7. Oh my heart… When Themes + Projects gallery in S.F. was Modernbook in Palo Alto, I’d stop in and admire the luminous work of Brigitte Carnochan. You and I Twitter-met after that, but I didn’t make the surname connection until you at some point mentioned her work. The serendipity delights me. After seeing the beginning of your blogpost, I got so excited I went to Brigitte’s IG, and then called T + P and had a lovely conversation with a generous person named Danny who explained the name and location change. In 2014, when Modernbook had a BC show opening at their prior 49 Geary location, I stopped in to see her triptychs and meet you. You’d left for the evening, but I did meet BC and admire her work. These new pieces are gorgeous and affecting. Photography is a love of mine. I was a docent at the late, lamented Ansel Adams Center for Photography 1989-2001, arranged to volunteer in the old SFMOMA photography department, and bought photos at yearly S.F. photography auctions). As you know, I’m drawn to the use of text within art; I love what I see in these works. The gold backing moves the pieces into a magical realm. I’d love to stop into the show this Saturday, if I can make it work. So sweet what you wrote above, “As you can imagine, this is more gold in person. As we all are.” Yes. xo.

    1. @Katherine C. James, I know you had connected with Gitta’s work even before you and I met on Twitter, just like I know you like text in artworks, and roses. If you find you can come to the opening, I’ll be there early in the evening. I’d love to finally meet you.

  8. Thank you Lisa for writing this and sharing information about Brigitte’s exhibition at Themes+Projects gallery in San Francisco. Your snapshots are great visual aids to show how the process is done. Yes, in person there is a special radiance that takes place that doesn’t really translate on screen. I work at the gallery and look forward to meeting you at the reception on Saturday March 2nd. Kind regards!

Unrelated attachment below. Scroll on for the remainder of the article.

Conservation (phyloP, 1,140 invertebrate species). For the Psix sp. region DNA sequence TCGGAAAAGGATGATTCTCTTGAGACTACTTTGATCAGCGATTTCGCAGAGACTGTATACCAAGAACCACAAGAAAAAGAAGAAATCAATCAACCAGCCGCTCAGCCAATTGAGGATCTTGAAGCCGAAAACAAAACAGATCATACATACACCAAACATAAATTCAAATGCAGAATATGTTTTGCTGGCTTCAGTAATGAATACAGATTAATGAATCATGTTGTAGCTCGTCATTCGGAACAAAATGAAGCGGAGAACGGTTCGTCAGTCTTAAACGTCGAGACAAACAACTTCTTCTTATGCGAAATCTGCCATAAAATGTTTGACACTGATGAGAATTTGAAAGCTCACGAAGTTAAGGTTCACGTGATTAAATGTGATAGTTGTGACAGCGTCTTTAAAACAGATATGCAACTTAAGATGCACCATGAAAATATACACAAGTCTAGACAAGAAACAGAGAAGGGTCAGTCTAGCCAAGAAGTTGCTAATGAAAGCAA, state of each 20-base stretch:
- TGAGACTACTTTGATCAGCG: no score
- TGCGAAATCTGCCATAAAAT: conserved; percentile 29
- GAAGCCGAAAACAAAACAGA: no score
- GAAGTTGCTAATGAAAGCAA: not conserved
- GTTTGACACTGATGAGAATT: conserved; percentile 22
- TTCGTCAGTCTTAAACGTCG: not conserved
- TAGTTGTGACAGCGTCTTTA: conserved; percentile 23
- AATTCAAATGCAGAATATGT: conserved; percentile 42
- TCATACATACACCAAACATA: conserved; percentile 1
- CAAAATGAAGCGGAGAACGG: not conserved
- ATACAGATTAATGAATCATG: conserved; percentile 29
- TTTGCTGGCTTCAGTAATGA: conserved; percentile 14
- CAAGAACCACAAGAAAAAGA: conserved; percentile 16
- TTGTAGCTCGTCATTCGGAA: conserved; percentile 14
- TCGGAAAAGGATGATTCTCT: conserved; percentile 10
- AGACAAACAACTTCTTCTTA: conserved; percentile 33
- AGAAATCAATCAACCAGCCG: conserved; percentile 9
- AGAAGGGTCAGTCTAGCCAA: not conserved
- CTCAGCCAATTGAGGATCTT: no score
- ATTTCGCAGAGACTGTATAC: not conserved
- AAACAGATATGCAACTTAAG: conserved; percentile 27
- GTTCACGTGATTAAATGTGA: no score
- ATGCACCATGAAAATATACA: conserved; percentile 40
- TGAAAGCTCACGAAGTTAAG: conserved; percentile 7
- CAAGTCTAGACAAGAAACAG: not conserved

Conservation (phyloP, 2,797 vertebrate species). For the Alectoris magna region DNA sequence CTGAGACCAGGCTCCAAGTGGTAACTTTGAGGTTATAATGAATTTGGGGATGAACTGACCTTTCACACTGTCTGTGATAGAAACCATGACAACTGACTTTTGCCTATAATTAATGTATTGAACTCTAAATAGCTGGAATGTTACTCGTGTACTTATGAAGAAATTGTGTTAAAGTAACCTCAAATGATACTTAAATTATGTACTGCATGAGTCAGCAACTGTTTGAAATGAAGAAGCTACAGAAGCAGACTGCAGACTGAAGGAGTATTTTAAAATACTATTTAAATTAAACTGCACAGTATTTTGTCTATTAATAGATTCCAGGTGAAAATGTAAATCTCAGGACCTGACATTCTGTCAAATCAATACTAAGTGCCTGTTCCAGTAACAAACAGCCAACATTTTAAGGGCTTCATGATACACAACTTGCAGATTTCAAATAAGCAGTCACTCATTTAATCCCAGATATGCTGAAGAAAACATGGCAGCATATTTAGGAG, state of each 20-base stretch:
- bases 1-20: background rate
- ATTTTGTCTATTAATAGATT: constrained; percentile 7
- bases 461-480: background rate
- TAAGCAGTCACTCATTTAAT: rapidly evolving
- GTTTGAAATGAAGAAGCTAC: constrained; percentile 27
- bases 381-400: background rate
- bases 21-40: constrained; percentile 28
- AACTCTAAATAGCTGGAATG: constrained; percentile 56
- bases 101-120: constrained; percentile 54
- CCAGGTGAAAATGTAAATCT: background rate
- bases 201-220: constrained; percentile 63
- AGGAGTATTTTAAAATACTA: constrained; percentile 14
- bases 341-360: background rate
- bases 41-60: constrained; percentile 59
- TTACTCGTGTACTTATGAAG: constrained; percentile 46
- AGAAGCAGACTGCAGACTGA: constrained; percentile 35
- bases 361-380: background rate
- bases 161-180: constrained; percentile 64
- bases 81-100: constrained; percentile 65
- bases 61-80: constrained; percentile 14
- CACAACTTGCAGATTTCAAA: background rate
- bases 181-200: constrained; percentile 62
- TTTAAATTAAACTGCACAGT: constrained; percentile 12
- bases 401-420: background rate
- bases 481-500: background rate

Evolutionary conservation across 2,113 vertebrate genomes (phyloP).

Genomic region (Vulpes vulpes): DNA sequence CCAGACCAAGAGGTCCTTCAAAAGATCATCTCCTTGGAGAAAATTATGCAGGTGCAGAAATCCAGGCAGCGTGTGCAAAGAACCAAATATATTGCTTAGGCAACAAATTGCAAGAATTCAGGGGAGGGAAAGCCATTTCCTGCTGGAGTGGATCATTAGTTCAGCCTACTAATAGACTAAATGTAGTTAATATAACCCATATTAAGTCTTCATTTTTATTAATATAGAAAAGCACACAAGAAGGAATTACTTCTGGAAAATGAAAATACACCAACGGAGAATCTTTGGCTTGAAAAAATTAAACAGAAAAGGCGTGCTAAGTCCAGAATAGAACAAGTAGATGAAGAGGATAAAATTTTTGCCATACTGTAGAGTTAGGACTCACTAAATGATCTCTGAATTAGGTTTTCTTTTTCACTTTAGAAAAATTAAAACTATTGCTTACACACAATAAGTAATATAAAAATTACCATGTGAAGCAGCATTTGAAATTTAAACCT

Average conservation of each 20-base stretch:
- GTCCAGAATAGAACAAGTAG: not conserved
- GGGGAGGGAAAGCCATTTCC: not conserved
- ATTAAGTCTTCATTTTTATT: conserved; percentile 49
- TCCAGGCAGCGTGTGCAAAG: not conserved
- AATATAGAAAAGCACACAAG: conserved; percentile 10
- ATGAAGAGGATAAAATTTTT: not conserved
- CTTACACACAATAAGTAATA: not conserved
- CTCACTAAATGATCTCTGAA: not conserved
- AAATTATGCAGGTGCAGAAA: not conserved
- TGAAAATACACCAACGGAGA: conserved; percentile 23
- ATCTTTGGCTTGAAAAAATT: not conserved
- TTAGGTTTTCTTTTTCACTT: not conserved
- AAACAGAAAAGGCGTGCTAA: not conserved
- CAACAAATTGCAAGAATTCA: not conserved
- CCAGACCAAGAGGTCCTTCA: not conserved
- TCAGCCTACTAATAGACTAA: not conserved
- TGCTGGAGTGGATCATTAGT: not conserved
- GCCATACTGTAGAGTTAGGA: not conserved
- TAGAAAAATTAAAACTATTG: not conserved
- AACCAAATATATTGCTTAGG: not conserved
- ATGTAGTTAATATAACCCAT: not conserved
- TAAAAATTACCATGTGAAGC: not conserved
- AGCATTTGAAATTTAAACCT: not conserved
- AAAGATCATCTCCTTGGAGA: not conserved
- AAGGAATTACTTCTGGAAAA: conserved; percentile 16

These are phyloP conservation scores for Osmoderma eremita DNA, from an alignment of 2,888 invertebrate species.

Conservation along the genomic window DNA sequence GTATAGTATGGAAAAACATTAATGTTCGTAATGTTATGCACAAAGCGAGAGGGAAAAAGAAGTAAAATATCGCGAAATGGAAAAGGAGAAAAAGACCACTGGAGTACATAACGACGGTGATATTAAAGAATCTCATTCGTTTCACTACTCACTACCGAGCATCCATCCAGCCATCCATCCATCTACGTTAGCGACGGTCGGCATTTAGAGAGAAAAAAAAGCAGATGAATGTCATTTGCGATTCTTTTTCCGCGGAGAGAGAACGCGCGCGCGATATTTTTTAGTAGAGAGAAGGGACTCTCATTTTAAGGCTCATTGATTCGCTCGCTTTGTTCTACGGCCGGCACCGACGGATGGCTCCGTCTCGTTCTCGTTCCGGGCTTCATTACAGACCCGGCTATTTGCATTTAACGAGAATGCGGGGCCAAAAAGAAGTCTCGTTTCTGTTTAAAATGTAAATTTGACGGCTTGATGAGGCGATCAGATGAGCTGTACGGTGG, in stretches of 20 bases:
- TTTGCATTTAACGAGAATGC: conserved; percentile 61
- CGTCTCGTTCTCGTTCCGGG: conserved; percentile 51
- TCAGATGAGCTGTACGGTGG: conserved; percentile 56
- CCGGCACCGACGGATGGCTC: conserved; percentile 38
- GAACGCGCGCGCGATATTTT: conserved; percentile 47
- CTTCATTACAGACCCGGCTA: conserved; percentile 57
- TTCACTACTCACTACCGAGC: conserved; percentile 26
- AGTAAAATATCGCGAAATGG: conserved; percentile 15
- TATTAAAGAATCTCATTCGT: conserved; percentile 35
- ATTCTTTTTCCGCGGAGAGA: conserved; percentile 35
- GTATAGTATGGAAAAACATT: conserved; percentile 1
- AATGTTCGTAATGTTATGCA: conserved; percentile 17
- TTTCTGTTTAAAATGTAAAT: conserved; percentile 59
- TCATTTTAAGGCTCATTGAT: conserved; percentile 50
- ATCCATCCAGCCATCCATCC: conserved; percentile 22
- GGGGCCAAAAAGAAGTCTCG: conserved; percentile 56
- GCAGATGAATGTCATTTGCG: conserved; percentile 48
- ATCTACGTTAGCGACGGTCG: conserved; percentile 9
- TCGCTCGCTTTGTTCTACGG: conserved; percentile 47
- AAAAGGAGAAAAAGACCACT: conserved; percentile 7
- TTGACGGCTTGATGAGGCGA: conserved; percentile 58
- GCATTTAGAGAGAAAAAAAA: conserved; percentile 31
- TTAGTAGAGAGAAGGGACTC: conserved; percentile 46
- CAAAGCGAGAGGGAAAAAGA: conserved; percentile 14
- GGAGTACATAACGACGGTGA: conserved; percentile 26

9. I wish I could be there to see these in person. I love the whole concept, and the imagery is so lovely and evocative. Visual poetry, indeed.

  10. If I were a bit closer to San Francisco, I’d be glad to come. This is such an interesting technique!

  11. these are utterly charming – and I don’t mean that in any reductive way but in its full sense of captivating and mysterious. Wish I were closer!

  12. Her work is absolutely stunning. I wish I could come to the opening. I have seen her work in LA at (I believe) Peter Fetterman Gallery years ago???

  13. Lisa–I have benefitted before from your generous endorsement and the very kind comments from your readers. That sort of generosity is rare and also inspirational. Thanks to all…

  14. Lisa, Thank you for sharing her lovely art. I wish I could go this weekend. I love photography and how she does this is wonderful. How she captured the birds- and the flowers makes them look like historic photos. Please keep sharing about her shows as I’d like to get to one sometime. I have never seen pieces like these and they are beautiful! xKim

    1. I’m glad you were attracted by the “historic” feel of these images–it has taken me a better part of a decade to figure out the appropriate medium for these photos…

  15. Brigitte Carnochan’s photographs are beyond beautiful: they pulsate with the golden intensity of Emily Dickinson’s heart and art.

    When I was taught Dickinson’s poetry in college (early 60s), she was “silver”: intense, but virginal and removed. A spinster on the upper floor of an austere New England house, looking out her window and observing, but not engaged with, Life.

    The unspoken assumption was: How could a woman not sexually penetrated by a man know anything?

    Emily Dickinson did not just “know” – she searched, she questioned, and she understood. And she wrote poetry for the ages.

    Thank you, Gitta, for expressing the “gold” in Emily Dickinson that will “stay,” whatever the vicissitudes of critics and scholars.

    And thank you, Lisa, for sharing these photographic visions with all of us.